Spectre of Colonialism

Following intensified economic expansion by the lapanese reactionaries, signs of Japanese colonization can now be seen in some Southeast Asian countries. The June 1970 issue of the Japanese magazine, Chuo Koron, stated in an article entitled ”Invisible Economic Empire” that ”the existence of the Japanese economy in Asia casts a big shadow over the politics and economy of the Asian countries.” In Bangkok, the people ”ride in Toyota or Nissan motor cars, wear clothes made from synthetic fibres of the Toyo Jinken or Teikoku Jinken companies, and carry transistor radios turned out by the Sony or Hitachi companies.” In Indonesia, ”established everywhere, with Djakarta as the centre, were manufacturing enterprises (owned by Japanese monopoly capital) ranging from the processing of rolled steel to instant noodles.”

Dream of ”Greater East Asia Co-prosperity Sphere”

Japan’s postwar cabinets, from Yoshida’s to Sato’s have cast covetous eyes on the rich resources of Southeast Asia. In his book Oiso Reminiscences published in 1962, Shigeru Yoshida wailed that ”after the war, Japan lost its overseas territories in Manchuria and Korea and lost the sources of supplies of raw materials. I hope that Southeast Asia can replace Manchuria, Korea and other places….” Sato and his ilk also cried out frantically that ”Japan cannot live without Southeast Asia,” and that one of the ”targets of Japan in the 1970s is to start setting up ‘an Asian economic development community’…. The form of the independence and division of rights and duties among the members of the community will be similar to the relations between the federal government and the state governments in the United States,” and so on. It can be seen easily from this frantic clamouring that following its economic expansion, ambitious Japanese militarism is trying to realize its fond dream of a ”Greater East Asia Co-prosperity Sphere.” Quoting public opinion in Southeast Asian countries, Chuo Koron said in June 1970: ”The presence of Japan in Southeast Asia … means she will act as the ‘police’ and ‘troops’ in the Asian countries”; the countries in Southeast Asia ”will be swallowed by Japan politically and economically”; ”seeing the extension of Japan’s economic strength in Asia, one cannot help but feel that this economic strength will turn overnight into the same military expansion as in the past.”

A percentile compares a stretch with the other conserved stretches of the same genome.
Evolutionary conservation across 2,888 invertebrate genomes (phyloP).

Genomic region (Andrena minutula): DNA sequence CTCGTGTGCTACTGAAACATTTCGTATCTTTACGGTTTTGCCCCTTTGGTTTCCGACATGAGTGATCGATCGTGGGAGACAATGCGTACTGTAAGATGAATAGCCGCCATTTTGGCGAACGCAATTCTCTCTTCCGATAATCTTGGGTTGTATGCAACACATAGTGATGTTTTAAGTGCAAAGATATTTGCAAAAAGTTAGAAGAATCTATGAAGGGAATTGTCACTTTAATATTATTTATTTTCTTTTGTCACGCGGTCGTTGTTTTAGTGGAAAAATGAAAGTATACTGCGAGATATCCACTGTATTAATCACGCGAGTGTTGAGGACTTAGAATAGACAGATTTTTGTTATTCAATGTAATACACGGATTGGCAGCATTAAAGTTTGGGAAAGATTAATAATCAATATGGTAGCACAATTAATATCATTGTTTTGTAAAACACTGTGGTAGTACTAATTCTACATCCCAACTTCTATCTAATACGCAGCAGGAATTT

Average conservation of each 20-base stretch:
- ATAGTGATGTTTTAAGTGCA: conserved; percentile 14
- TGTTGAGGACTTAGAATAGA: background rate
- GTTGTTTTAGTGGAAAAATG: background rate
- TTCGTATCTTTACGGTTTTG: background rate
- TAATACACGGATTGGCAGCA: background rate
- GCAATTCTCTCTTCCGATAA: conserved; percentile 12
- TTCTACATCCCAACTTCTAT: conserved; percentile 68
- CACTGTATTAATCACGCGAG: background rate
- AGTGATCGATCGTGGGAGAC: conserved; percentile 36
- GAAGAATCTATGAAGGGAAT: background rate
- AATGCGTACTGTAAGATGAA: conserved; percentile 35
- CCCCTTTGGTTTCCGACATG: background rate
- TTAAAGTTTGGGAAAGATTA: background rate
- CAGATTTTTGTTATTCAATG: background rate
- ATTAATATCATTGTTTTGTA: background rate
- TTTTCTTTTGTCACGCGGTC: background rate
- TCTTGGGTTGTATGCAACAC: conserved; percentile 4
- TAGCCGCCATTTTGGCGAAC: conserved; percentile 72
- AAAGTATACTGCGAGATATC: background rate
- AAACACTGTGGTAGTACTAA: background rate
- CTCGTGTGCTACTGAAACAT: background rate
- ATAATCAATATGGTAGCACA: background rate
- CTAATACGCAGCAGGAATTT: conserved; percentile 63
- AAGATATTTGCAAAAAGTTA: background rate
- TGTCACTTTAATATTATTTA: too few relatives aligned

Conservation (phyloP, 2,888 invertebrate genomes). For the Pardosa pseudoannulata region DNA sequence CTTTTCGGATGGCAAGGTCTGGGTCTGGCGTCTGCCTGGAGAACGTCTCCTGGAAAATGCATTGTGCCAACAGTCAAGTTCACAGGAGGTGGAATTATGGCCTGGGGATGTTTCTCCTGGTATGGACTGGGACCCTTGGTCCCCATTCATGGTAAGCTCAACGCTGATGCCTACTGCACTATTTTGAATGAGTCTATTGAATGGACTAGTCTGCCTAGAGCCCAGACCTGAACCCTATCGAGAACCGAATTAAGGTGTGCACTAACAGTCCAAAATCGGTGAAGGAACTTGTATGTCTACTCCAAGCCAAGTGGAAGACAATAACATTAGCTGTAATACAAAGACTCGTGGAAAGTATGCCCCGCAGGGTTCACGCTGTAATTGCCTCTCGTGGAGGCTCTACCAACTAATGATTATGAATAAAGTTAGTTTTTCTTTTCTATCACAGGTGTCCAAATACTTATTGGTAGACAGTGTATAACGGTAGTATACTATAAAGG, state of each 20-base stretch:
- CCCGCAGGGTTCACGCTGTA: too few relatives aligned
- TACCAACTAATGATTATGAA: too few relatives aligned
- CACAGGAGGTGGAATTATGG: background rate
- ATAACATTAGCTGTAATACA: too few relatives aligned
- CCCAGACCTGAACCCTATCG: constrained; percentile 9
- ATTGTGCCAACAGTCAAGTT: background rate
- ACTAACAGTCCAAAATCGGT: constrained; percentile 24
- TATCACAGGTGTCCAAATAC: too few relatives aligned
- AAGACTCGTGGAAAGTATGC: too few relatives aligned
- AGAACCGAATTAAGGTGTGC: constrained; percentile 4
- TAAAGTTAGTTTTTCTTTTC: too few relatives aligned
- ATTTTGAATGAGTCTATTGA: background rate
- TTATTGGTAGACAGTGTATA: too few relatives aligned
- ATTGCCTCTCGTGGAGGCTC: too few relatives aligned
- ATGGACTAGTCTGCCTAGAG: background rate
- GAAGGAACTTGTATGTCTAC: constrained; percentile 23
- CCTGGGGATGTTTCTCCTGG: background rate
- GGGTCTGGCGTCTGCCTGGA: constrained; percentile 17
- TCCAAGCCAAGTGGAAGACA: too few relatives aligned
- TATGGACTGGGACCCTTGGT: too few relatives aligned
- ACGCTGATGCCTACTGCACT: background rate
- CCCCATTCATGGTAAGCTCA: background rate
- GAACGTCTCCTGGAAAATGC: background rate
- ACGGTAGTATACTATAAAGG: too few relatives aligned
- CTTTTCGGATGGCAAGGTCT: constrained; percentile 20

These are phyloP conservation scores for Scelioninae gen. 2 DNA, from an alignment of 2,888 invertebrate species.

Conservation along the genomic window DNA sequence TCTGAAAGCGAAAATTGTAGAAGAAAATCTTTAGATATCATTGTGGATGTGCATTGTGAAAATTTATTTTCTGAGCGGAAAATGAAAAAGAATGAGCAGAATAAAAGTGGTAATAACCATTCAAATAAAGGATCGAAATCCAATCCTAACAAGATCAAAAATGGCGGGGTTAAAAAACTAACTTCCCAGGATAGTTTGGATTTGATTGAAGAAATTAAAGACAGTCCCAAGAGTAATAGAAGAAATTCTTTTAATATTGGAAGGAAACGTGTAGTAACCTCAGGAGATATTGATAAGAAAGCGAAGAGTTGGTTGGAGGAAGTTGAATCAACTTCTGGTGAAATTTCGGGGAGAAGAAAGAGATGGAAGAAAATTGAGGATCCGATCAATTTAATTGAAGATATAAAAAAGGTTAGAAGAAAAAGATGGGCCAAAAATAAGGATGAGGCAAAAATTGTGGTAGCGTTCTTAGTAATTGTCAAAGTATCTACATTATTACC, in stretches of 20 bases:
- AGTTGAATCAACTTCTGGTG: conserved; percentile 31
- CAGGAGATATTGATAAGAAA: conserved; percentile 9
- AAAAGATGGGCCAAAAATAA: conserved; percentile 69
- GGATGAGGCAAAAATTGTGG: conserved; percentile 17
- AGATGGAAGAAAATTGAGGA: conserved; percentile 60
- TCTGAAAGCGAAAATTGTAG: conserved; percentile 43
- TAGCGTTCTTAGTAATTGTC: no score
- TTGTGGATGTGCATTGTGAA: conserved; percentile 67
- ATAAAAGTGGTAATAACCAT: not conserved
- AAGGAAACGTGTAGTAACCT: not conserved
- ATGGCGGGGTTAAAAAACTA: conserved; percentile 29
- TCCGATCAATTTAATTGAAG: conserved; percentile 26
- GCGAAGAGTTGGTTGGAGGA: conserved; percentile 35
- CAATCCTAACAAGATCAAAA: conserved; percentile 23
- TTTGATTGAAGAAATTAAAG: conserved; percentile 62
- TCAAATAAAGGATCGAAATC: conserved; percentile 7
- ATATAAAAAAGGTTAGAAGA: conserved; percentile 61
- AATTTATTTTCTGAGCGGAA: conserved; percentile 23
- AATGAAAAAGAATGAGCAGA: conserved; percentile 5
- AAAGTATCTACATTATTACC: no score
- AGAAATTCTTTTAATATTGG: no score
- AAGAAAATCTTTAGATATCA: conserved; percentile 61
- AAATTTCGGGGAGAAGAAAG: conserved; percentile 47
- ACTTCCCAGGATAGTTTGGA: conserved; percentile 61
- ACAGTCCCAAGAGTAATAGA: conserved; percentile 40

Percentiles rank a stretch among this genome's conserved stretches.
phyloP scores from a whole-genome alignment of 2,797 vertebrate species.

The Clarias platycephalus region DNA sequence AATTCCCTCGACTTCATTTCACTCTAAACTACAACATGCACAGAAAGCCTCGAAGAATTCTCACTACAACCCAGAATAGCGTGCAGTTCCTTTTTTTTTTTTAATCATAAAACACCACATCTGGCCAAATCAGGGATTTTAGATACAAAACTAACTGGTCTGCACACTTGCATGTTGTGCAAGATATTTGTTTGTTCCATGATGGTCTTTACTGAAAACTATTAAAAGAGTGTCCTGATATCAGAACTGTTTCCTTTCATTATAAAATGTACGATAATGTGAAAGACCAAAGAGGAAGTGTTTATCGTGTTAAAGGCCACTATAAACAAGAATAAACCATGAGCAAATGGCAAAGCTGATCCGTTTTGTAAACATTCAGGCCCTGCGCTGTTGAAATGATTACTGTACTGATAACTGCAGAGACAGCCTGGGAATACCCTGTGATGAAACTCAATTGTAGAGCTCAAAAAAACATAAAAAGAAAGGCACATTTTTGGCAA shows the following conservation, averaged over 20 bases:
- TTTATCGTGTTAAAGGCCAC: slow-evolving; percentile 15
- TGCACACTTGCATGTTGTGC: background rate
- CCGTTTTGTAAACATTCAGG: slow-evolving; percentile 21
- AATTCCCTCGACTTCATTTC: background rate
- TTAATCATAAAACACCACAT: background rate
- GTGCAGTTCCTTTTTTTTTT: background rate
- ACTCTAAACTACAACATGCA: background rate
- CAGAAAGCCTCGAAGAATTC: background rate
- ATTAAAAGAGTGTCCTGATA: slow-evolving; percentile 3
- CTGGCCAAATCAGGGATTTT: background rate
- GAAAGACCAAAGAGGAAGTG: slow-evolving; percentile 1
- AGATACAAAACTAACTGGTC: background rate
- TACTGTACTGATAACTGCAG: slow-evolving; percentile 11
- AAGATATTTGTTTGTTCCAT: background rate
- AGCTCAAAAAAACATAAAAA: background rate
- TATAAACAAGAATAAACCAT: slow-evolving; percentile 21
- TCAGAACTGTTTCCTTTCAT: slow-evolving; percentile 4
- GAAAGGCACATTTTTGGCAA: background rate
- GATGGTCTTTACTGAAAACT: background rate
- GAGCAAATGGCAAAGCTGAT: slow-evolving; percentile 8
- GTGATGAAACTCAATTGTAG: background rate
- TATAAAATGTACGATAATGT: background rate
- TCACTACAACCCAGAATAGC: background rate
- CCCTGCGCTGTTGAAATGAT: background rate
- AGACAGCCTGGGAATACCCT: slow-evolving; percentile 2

Today, the political consciousness of the people of various Southeast Asian countries has risen steadily in the protracted struggle against imperialism. They will never allow Japanese militarism to put the shackles of colonialism around their necks again. Japan’s economic aggression or military aggression can only serve as lessons by negative example to the peoples of Southeast Asia. Awaiting Japanese militarism is ignominious failure.